You might argue that there is some kind of investment going on, and that is to say, emotional and creative investment. That means you put in money and in the process get an emotional and creative stake in the creation of something. Something that, very likely, wouldn’t have existed before. Crowdfunding allows projects that wouldn’t have existed to exist. It applies early proof-of-concept. When I put Bait Dog out there as a KS campaign I didn’t know if I had enough audience to support the writing of the book — meaning, taking the time to write that book would have taken me away from other work. Crowdfunding sent a very clear signal that I did have the audience to support that book. And, the book and character only exist because of Kickstarter.
It’s a donation / it’s a gift.
It’s definitely not a gift. A gift is like, “Here’s a pony.” And then I take the pony and you don’t expect anything in return and then I eat the pony because I’m a monster.
(You shouldn’t have given me a pony.)
So, is it a donation? Ennh. Well, I can see the logic — like, if NPR/PBS goes on a pledge drive, they’re saying, “Hey, we can’t really keep existing unless we raise funds from you.” And they call them pledges but they also call them donations. You give money. You get a fucking tote bag. And what’s happening with Kickstarter is similar — authors are saying, “This book won’t exist except for you funding it.” And the interjections of money are called pledges.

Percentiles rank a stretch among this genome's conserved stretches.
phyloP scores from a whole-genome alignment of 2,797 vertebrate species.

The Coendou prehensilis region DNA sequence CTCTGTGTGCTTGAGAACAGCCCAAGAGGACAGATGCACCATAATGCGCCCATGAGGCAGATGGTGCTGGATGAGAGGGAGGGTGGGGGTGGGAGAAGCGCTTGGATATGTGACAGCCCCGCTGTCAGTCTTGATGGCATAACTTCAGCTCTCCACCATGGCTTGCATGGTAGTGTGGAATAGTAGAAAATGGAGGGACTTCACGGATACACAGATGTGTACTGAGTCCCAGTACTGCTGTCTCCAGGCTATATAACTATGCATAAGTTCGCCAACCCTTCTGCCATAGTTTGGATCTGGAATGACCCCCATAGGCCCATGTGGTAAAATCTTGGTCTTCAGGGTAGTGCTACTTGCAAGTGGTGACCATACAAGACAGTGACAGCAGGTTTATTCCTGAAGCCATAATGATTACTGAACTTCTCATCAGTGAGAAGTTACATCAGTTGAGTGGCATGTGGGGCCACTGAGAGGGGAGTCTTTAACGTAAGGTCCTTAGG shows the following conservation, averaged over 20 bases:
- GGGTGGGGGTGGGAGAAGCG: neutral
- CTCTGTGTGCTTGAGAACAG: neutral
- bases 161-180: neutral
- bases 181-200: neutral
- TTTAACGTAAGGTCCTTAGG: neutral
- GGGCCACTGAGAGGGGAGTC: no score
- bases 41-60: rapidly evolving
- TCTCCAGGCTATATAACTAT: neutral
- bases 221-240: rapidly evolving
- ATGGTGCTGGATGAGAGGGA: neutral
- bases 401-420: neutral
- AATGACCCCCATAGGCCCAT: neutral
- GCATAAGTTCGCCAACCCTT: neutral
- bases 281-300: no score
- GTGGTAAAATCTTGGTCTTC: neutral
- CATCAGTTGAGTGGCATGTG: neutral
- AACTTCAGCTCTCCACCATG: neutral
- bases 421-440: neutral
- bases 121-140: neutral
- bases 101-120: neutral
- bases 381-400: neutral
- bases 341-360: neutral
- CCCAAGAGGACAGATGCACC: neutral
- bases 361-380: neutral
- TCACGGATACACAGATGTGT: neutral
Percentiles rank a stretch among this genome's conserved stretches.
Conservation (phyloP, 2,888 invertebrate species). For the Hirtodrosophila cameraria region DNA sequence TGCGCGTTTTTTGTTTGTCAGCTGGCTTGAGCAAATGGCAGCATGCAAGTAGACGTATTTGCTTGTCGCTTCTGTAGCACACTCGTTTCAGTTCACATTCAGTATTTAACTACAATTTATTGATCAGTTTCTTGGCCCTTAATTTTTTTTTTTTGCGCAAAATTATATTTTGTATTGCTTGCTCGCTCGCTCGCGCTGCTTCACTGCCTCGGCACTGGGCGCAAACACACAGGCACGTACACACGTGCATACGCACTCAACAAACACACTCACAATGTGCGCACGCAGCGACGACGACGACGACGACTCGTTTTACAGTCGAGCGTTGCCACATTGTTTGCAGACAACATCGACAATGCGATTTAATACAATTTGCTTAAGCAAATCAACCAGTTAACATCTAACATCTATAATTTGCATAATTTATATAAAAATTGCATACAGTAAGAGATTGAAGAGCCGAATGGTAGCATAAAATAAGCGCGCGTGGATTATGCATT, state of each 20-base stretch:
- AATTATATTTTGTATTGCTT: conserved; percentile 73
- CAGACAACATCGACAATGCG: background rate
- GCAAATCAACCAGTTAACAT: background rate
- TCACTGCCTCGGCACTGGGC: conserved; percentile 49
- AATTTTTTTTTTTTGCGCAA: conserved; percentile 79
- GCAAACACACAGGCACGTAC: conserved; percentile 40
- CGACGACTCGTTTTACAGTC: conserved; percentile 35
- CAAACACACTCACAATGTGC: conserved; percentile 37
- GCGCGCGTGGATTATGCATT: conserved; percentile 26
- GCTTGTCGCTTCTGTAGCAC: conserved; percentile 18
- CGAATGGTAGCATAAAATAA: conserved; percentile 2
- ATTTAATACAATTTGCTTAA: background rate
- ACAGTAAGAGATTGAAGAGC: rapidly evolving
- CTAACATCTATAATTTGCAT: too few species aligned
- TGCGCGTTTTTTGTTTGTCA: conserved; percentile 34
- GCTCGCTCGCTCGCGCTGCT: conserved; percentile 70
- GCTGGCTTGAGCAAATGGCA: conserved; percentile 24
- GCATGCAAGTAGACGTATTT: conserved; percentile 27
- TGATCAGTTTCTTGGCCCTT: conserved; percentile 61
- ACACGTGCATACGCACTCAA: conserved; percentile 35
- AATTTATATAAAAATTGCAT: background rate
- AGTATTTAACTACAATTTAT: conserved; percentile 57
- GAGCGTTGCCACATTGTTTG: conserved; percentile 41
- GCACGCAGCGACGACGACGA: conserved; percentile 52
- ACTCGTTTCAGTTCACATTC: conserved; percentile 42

And you sometimes get tote bags.
I have a little discomfort in that NPR tends to fund itself in perpetuity this way, where as Kickstarter is ostensibly (though some bigger campaigns have skirted this) meant to fund individual projects — so, you’re not throwing money to support an overall existence but rather, the creation of a given thing. Just the same: donation isn’t the worst definition for what’s happening here, though the connotation is a bit wonky and too much like charity.
(Hint: this isn’t charity.)
It’s not an advance.
It’s not. Though, a lot of the criticism over this term in this context seems to be overly pedantic in that what they mean is, “It’s not a traditional publishing advance by which a big publisher fronts a bunch of money and gets a return on that investment and then the big publisher becomes a giant robot and fights the Amazon Kaiju in the streets of Chicago and –”
Well, you get the point.
No, strictly speaking, it is not an advance.
But you do have to allow us to say, “It’s like an advance,” because it kinda is.